On September 1, 1939, Nazi troops stormed through Poland’s western border, capturing territory as they defeated Polish forces right up to around the nation’s midpoint. On the 17th of the same month, troops from the neighboring USSR poured into Poland from the East — but not with the intention of engaging the Nazi occupiers as one might expect. In an often-forgotten bit of pre-World War II history, the USSR had actually entered into a non-aggression agreement with Nazi Germany in the form of the Molotov-Ribbentrop Pact just days prior to the Nazi invasion.
Without a declaration of war, the USSR effectively saw Poland’s claim over the region as forfeit and simply moved in to capture the Eastern portion of the nation, in accordance with their standing agreement with the Nazis. By 1941, of course, this agreement would be dissolved and the USSR would go on to play a vital role in the Allied defeat of Nazi Germany, but as valuable as that change of heart proved to be, it doesn’t erase the reality of the two-pronged invasion weathered by the Polish people in the fall of 1939.
That is, unless Russia has anything to say about it. Earlier this week, when the Polish embassy in the UK posted a tweet commemorating the USSR’s invasion of their nation 80 years ago, they immediately drew the revisionist ire of the Russian government.
#OnThisDay in 1939, the USSR joined Germany in invading Poland, attacking from the east in accordance with the Nazi-Soviet pact. 🇵🇱 was engulfed in #WW2, as the Soviet & Nazi German invaders divided its territory. Watch @Roger_Moorhouse explain what happened. #80WW2 pic.twitter.com/ehniJpCyz7
— Polish Embassy UK 🇵🇱 (@PolishEmbassyUK) September 17, 2019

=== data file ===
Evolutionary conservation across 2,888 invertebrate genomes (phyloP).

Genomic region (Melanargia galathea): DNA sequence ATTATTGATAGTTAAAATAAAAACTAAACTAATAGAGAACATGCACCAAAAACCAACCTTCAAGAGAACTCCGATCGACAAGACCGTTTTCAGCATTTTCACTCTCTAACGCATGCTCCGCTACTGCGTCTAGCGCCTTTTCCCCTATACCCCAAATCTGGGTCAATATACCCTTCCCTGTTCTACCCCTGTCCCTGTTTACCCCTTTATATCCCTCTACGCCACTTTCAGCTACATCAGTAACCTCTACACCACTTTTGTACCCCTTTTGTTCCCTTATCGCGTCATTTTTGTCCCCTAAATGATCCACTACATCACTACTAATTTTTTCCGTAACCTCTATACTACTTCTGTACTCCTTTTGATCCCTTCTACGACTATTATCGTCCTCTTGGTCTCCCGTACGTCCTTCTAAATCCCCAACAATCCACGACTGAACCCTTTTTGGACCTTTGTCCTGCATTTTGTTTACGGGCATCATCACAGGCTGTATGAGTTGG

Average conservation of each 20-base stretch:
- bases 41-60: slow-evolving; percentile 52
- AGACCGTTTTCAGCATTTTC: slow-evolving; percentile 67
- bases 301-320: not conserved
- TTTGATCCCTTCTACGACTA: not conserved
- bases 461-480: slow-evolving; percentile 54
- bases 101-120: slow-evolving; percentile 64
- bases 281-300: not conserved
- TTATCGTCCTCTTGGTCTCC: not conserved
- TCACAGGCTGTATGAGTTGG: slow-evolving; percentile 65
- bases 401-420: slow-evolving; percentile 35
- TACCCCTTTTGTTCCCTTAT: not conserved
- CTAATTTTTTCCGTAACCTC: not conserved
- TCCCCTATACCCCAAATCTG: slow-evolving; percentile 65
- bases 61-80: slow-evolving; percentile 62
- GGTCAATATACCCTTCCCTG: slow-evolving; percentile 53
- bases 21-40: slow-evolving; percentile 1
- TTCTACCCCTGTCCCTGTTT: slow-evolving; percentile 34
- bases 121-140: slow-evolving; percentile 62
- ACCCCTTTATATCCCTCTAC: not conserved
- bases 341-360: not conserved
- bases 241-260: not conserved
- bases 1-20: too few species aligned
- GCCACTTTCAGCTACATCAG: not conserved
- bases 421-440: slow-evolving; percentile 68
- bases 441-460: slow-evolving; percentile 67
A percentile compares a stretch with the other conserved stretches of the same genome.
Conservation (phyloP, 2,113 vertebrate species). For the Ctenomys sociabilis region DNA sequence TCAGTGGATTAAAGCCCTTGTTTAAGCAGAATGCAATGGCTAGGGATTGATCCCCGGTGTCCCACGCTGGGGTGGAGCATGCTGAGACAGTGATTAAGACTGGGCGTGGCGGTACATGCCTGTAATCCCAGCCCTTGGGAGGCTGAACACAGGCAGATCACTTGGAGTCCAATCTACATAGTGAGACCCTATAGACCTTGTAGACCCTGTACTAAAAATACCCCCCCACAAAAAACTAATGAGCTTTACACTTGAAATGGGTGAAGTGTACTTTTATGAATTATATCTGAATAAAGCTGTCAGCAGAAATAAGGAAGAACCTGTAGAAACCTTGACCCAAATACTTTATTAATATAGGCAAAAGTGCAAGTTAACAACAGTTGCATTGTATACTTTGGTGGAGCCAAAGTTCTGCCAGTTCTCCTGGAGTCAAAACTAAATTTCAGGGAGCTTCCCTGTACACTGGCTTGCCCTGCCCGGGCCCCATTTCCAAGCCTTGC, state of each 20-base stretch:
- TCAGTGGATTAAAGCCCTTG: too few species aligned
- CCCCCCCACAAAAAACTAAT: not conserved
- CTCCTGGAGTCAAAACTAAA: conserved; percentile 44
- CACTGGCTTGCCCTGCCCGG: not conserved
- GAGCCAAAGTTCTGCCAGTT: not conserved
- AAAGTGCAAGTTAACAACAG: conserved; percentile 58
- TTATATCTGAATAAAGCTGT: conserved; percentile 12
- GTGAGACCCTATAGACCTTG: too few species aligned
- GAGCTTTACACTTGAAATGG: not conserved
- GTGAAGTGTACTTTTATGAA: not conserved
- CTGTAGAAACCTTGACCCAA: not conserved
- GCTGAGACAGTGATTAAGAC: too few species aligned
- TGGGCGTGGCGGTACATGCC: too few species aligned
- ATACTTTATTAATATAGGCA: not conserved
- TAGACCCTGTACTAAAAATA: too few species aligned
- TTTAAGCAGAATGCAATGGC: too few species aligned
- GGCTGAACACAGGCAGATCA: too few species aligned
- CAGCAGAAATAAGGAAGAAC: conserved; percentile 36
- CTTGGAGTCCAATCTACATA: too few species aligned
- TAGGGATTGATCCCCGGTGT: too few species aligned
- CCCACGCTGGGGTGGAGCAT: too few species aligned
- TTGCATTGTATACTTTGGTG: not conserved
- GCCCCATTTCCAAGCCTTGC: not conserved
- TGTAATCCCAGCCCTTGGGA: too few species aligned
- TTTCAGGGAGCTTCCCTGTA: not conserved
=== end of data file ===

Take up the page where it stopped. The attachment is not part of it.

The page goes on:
From the vantage point of most historians, the Polish tweet was historically and factually accurate. In the decades since, the world has come to learn that the Nazi government had met with the USSR in secret negotiations based on how they would eventually divvy up the European continent, including giving the USSR back the territory they lost at the end of the Polish-Russian war nearly two decades prior.
However, modern day Russia has long since learned the power of managing perceptions on the world’s stage, and rather than allowing Poland to recount Russia’s past transgressions in such a public forum, they chose to counter Poland’s claims with an unusual tweet that argues Russia didn’t invade Poland, before seemingly justifying an invasion if any such thing were to have happened…
The USSR is often accused of invading Poland. Wrong! The Nazis attacked Poland on 1 September. It was not until 17 September, with Polish government fleeing & forces defeated, that the Red Army entered “Polish territories” – Belarus and Ukraine occupied by Warsaw since 1920 pic.twitter.com/supwmNBH90
— Russia in RSA 🇷🇺 (@EmbassyofRussia) September 17, 2019
It seems Russia is suggesting that their invasion wasn’t a real invasion because the Polish government was already reeling from that other invasion on their Western flank, but if they had invaded it would have been totally cool because Poland had it coming for occupying Belarus and Ukraine. This isn’t the first time Russia has tried to claim World War II didn’t begin until years later, going so far as to blame European nations for both not standing up to Hitler sooner and not giving him better alternatives to war.
Of course, coming from the same nation that used its military to forcibly annex Crimea from Ukraine in 2014 before spending the five intervening years since simply claiming that they didn’t, the revisionist history approach shouldn’t come as much of a surprise to anyone at this point.
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